26 2009 GREATER PHOENIX ULTIMATE GUIDE TO LIVING HERE business Business Resource Guide Greater Phoenix Chamber of Commerce www. phoenixchamber. com 602- 495- 2195 Business leads and tools for growing businesses, saving money and having a voice in government. Greater Phoenix Economic Council www. gpec. org 800- 421- 4732 Help for moving a business to Phoenix or expanding it. Arizona Department of Commerce Small Business Services www. azcommerce. com/ BusAsst/ SmallBiz 602- 771- 1100 Information on everything for small business needs. Maricopa Community Colleges Small Business Development Center www. maricopasbdc. com 480- 784- 0590 Free business counseling and resources as well as low- cost seminars and workshops. Arizona Technology Council www. aztechcouncil. org 602- 343- TECH ( 8324) The largest technology association in Arizona, representing the interests of technology companies statewide. business, the Greater Phoenix area is the best place in the nation for recruitment and attraction, says Expansion Management magazine. On top of that, it's the third youngest region in the U. S. with an average age of 33. In fact, the number one reason businesses relocate to Phoenix is the ability to get young talent, said Barry Broome, president and CEO of the Greater Phoenix Economic Council. Looking for educated workers? U. S. News & World Report ranked the Thunderbird School of Global Management's M. B. A. in international business No. 1. Add to that Arizona State University, the nation's largest public university with more than 67,000 students. The Maricopa Community Colleges have an enrollment of about 276,000, which prepare students for further university study and also provide job training. And that's just a handful of local schools. Businesses also flock to Phoenix is because it's close to the economic powerhouse of California, it's along the CANAMEX Corridor for trade and it has a centrally located international airport, Phoenix Sky Harbor. " Really what you have is the stage set for Phoenix to compete in the global economy," said David Drennon, director of community and public affairs for the Arizona Department of Commerce. " They can connect anywhere in the world." Affordable and accessible All of these advantages would mean little if businesses couldn't operate profitably. But economic factors are also one of the main reasons for relocating, Broome said. " On key indicators like workers compensation and unemployment insurance, we're one of the top three markets in terms of affordability," Broome said. The market in Arizona is deregulated, too, and it's a right- to- work state with a low union presence. For individuals, taxes and prices remain affordable as well, and the housing market is reasonably priced and diverse. " You get to choose your lifestyle here," said Diane Scherer, CEO of the Phoenix Association of Realtors. Neighborhoods contain everything from $ 100,000 condos to multi- million-dollar mansions, from resort living to single- family homes in quiet suburban photoS: The ARizona Republic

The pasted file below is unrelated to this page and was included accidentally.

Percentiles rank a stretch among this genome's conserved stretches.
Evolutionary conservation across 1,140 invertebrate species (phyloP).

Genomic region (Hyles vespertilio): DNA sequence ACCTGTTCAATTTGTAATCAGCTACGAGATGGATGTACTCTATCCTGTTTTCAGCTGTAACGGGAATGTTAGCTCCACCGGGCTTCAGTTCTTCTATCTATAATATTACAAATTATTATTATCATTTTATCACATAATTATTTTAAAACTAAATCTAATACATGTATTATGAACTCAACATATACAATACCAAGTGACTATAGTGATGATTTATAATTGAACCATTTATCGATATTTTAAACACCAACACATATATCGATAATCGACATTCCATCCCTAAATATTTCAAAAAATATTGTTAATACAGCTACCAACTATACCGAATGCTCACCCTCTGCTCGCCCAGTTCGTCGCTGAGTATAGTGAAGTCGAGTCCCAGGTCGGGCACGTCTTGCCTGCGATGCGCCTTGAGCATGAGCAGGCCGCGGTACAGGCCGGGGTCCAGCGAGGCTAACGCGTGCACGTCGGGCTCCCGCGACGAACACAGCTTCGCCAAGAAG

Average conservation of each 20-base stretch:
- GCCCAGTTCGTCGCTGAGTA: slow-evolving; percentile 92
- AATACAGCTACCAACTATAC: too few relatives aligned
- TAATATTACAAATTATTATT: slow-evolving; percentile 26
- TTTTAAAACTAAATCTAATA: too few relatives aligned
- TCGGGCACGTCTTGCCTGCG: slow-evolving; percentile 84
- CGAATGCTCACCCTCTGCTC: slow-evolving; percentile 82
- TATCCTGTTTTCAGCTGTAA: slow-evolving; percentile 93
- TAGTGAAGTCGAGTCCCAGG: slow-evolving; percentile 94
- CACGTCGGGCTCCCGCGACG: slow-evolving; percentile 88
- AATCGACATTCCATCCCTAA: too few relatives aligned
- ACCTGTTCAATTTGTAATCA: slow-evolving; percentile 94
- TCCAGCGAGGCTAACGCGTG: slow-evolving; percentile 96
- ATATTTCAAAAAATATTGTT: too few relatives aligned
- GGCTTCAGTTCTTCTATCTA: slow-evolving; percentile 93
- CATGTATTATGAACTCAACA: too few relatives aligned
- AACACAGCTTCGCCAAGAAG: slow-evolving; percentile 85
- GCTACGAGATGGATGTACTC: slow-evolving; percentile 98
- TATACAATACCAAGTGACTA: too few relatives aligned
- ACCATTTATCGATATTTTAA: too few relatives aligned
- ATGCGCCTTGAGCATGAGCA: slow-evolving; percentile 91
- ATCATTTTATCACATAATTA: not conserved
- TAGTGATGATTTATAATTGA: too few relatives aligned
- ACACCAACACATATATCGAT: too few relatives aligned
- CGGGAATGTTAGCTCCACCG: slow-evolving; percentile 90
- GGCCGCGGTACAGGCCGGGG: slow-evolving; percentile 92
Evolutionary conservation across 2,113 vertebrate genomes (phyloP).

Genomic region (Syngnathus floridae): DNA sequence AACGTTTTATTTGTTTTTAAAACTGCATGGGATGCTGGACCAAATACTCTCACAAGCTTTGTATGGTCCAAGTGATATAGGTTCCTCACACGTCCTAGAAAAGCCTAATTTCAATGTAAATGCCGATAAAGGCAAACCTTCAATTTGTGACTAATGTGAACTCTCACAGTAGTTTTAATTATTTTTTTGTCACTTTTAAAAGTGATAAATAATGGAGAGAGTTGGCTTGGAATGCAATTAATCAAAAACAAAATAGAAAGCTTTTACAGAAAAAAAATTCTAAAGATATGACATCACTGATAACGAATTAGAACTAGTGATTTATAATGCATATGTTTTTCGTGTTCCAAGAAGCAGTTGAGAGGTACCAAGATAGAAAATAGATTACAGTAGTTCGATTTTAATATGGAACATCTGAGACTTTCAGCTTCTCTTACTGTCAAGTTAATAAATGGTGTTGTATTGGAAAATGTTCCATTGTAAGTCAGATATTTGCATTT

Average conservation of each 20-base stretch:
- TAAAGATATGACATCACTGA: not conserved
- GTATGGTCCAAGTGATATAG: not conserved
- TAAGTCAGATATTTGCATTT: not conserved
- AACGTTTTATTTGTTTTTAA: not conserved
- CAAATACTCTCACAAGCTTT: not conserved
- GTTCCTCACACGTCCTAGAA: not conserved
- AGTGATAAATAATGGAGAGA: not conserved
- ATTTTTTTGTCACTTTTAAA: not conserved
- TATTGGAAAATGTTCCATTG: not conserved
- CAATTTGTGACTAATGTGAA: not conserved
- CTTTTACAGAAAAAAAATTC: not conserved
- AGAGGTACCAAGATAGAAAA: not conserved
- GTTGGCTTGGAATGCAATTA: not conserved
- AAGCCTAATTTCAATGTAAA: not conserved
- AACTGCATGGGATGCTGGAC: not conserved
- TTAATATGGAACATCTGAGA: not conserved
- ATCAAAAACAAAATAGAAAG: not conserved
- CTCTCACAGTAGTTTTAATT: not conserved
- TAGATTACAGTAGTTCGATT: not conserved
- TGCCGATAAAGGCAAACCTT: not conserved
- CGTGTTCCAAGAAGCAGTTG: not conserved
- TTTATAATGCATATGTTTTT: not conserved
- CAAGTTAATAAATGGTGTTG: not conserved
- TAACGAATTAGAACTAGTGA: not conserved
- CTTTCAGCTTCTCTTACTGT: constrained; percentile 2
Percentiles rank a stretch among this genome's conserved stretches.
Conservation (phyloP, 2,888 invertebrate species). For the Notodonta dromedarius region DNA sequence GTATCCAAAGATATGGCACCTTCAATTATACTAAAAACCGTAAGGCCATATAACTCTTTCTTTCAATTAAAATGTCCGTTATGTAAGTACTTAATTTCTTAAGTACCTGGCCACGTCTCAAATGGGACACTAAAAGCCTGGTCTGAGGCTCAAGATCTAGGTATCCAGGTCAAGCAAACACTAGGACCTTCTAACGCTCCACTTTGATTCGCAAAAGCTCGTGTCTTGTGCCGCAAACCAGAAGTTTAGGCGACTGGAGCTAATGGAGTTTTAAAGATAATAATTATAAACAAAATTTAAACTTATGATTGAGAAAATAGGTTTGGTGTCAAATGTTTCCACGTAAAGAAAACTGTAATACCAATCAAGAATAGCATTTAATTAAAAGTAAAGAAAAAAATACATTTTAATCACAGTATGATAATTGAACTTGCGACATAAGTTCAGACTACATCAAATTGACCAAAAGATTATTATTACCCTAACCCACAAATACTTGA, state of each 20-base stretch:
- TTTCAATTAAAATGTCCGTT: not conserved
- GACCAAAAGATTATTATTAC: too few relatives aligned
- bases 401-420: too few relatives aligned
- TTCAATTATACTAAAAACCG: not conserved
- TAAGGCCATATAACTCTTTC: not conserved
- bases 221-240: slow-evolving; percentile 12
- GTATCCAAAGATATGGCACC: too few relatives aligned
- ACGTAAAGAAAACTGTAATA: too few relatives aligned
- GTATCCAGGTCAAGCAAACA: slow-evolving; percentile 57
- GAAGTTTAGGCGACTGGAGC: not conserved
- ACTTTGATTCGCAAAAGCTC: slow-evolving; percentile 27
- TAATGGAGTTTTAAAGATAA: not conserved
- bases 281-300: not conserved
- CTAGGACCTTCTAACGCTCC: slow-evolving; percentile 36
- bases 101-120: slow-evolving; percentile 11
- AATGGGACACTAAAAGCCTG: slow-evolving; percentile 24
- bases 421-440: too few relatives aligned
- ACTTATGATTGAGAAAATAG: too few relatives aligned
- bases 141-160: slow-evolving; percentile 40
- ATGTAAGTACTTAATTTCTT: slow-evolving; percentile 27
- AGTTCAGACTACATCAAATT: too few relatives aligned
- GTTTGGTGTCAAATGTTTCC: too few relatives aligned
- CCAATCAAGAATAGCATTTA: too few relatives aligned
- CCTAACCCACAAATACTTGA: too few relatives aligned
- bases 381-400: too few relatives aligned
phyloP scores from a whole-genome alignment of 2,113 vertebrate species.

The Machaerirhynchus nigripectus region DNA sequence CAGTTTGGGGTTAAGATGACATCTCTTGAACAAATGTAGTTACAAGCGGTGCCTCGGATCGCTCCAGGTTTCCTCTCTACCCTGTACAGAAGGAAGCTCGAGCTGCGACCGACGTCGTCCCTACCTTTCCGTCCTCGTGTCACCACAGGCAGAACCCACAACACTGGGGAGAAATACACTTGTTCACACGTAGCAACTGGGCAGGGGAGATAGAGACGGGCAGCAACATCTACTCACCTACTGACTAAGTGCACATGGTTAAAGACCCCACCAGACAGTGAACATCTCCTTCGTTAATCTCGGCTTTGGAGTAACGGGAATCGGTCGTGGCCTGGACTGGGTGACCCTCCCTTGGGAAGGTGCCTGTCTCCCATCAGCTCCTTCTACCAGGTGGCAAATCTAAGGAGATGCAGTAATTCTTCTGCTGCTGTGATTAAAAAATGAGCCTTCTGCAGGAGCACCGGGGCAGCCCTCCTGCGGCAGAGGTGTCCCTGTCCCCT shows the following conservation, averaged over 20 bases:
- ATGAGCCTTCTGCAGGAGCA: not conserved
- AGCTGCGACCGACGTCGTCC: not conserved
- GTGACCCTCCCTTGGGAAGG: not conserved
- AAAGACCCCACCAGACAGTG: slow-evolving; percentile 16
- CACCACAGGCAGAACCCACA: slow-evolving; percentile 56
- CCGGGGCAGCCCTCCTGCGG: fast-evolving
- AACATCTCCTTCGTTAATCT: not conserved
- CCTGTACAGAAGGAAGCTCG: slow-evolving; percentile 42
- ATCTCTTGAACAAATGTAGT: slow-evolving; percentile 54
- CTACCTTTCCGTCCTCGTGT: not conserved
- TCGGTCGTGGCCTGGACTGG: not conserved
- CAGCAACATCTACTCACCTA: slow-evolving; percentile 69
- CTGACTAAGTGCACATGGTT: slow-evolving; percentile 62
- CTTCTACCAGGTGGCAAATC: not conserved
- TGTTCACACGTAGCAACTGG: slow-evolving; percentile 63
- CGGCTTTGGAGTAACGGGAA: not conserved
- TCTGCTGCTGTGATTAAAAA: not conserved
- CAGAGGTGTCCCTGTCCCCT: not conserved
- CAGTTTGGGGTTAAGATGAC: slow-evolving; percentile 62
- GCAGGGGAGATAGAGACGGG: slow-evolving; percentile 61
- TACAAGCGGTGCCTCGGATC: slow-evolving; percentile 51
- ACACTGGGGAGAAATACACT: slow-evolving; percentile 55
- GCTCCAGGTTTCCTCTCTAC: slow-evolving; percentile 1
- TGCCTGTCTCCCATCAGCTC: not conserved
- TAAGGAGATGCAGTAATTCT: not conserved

2009 GREATER PHOENIX ULTIMATE GUIDE TO LIVING HERE 27 business areas. Also popping up are high- rise condos in the urban centers of Phoenix, Scottsdale and Tempe where resident walk to cafes, shopping and cultural and sporting events. It's even easier to get around now, too, thanks to a new light rail line that opened in December of 2008 linking Phoenix, Tempe and Mesa. New businesses along the line are thriving, Scherer said, and will encourage denser housing. " We're becoming a real big city," Scherer said. An extensive freeway system with no toll lanes and several high- occupancy vehicle lanes — including new ones along the heavily traveled Loop 101 through Scottsdale and the East Valley — make commuting less painful than in other places. Extended welcome Big or small, getting involved is a key to success in business. Few places are as open and welcoming as the Greater Phoenix area. " People move here from all over the United States," Broome said. " We're accustomed to and comfortable with managing new people." Families and executives are immediately received in the community and welcomed on boards and in leadership roles. Foreign- born residents can find centers, temples, mosques, groups and businesses that serve their cultural needs. Resources are many, from chambers of commerce to mentoring groups for everyone, including specifically women and minorities, said Susan Lentz, associate director of the Maricopa Small Business Development Center. Grants are available, too. " I think that Arizona really is trying hard to give opportunities to everybody," Lentz said. In a good year, the Greater Phoenix area sees 12,000 new enterprises. And close to 50 percent of jobs are at companies with fewer than 500 employees, Broome said. Service, construction and tourism are still strongholds in the region, but solar, biotech, aerospace and defense all are big, too. Even in down economies, interest in the Greater Phoenix remains keen. " There is a tremendous dynamism in this region and state that's going to be a big draw for businesses," Broome said. " There is a tremendous dynamism in this region and state that's going to be a big draw for businesses." — Barry Broome, president and CEO, Greater Phoenix Economic Council photoS: The ARizona Republic ABOVE: The U. S. Post Office building in downtown Phoenix was constructed in 1936. BELOW: The Hotel San Carlos opened in 1928.